Performance counters are a wonderful tool when it comes to quickly assessing system health and performance of Windows subsystems. In addition to learning much about the operation of Microsoft products, exposing performance counters from your own code can be extremely valuable for the very same reasons. We do this a lot for LeanServer code – and it saves a lot of time and money when it comes to monitoring, diagnostics, and performance analysis in production.
As with many things, performance counters are only wonderful if they work. Unfortunately, there are many reasons why they might not – most of which has to do with an incorrect implementation or registration of the performance counter provider. When you are developing your own provider, these problems can be difficult to diagnose … and the wealth of random-guess internet posts on the topic can be more misleading than helpful.
The other day, I ended up having to debug a situation where my counters weren’t showing up in PerfMon. I could see the counter object and associated counters, which meant that the counters were registered (I could also confirm this by inspecting the registry). Whats more, my counter instances were showing up in the counter picker, which meant that my provider was able to start correctly.
Yet, when adding the counters, I got the dreaded “—–“.
After checking the code several times to find nothing wrong, I remembered my own principle – always understand the problem before trying to solve it. Sure enough, armed with this approach and my basic knowledge of the performance counter architecture I had my counters working in less than 5 minutes. I wanted to share this technique in case it may be helpful for others who are debugging counter problems.
1) Debugging tools installed. You already have these, don’t you? http://www.microsoft.com/whdc/devtools/debugging/default.mspx.
PerfMon.exe, like other savvy performance counter consumers, uses the PDH library to read performance counters.
Doing so essentially consists of these function calls:
PdhOpenQuery: creates the performance counter query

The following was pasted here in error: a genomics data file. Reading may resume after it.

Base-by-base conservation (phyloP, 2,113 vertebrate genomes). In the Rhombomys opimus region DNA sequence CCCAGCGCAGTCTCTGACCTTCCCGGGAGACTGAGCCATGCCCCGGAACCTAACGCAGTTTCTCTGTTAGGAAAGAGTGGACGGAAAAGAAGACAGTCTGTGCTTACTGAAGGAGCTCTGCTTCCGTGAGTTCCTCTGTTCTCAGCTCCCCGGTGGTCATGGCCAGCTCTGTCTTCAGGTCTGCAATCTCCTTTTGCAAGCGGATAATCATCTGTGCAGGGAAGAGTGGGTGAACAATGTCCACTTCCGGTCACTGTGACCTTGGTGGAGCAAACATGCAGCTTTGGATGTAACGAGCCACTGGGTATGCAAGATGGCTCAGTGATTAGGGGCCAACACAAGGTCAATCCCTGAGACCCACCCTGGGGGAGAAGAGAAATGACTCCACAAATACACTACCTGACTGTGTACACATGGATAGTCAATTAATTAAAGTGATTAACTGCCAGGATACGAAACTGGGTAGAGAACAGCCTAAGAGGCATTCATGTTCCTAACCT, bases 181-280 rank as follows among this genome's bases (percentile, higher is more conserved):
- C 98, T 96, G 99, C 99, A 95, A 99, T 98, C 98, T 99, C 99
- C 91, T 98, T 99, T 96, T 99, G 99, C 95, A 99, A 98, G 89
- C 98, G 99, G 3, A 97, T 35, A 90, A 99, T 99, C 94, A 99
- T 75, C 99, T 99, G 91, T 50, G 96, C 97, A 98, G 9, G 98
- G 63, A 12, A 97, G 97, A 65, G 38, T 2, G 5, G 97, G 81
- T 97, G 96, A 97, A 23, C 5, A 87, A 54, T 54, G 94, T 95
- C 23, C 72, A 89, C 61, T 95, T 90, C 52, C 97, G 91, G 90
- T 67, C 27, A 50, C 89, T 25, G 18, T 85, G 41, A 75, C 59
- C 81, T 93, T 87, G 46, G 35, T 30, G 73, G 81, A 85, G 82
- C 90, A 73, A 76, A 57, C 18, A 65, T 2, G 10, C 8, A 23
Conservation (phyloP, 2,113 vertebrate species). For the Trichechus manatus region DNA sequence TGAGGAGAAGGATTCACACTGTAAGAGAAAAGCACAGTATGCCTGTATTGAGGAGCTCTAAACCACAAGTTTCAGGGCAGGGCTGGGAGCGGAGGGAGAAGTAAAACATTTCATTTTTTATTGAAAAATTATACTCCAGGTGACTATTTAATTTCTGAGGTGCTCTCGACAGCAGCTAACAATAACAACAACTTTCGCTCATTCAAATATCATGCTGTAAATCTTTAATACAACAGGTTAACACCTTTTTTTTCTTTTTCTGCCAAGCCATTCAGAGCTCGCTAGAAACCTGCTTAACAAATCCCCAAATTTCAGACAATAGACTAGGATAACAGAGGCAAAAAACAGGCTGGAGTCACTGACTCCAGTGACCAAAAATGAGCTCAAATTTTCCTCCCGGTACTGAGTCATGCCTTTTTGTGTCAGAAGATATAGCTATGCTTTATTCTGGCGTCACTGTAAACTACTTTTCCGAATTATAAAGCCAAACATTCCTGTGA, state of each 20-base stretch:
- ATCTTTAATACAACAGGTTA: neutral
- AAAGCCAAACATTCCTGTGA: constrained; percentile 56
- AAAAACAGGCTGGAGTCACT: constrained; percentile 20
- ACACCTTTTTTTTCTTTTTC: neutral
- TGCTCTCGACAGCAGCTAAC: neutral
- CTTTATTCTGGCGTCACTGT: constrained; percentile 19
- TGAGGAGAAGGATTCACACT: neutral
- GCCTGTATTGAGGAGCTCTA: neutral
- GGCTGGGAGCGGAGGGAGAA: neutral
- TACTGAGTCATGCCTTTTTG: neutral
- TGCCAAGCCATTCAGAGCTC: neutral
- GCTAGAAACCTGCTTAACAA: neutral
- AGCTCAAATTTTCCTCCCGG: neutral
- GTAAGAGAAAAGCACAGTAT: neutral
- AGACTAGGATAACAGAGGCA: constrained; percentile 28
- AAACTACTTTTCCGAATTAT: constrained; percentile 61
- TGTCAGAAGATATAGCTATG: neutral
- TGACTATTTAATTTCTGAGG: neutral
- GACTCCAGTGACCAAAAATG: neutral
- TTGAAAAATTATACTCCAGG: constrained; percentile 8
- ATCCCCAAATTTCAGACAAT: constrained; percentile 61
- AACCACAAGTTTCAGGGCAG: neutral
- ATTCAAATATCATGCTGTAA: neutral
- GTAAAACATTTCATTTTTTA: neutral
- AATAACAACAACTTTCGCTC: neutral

PdhAddCounter / PdhAddEnglishCounter: adds a counter to the query
PdhCollectQueryData: collects the raw counter data from the associated providers
PdhGetFormattedCounterValue: retrieves the value for a specific counter
You can look at the return of one or more of these functions to pinpoint the problem. You might need to read the documentation for each to get a good feel for what failures happen where, and look at PDH error codes for more info: http://msdn.microsoft.com/en-us/library/aa373046(VS.85).aspx. Typically PdhCollectQueryData and PdhGetFormattedCounterValue are the ones to focus on.
1) Open PerfMon.exe
2) Attach the debugger
Ntsd.exe -pn mmc.exe
(or use ntsd.exe -p PID if you have multiple MMCs open)
3) Get the public symbols (if you don’t already have them somewhere)
In the debugger, enter:
4) Watch the returns for the function of interest
E.g. when broken in the debugger, set a breakpoint to print the return from the function:
bp pdh!PdhCollectQueryData "gu; r eax; g"
(repeat for other functions if desired)
4) Add your counters in PerfMon, and watch the debugger
In my case, I immediately saw the following:
PdhCollectQueryData was returning 800007d5 (ignore the 00000000 return, that is PerfMon sucessfully getting its own internal query).
Quick check against the PDH error codes: PDH_NO_DATA. The PdhCollectQueryData documentation indicates that this is an instance problem – the specified instance does not exist.
In my case, I could see the instance in the counter picker, so that led me to inspect the instance name and realize that I was using slashes, which was causing PDH to not be able to find the instance. If this is your problem, look at this article for more info on illegal characters in instance names: http://msdn.microsoft.com/en-us/library/aa373193.aspx.
In other cases, you may see other types of errors such as invalid counter values being provided by your provider, instances missing, etc.
I realize this may be a bit too involved for some, but if you are comfortable with basic debugging, I find this approach can help pinpoint performance counter problems pretty quickly. Of course, you can also write PDH code or code using the .NET performance counter APIs to do some of this debugging, if you already have the needed code available.
If you are writing a performance counter provider for Windows Vista / Windows Server 2008, be sure to check out the PerfLib v2.0 approach for building providers – this saves a lot of time and makes the process significantly easier. More here: http://msdn.microsoft.com/en-us/library/aa965334(VS.85).aspx.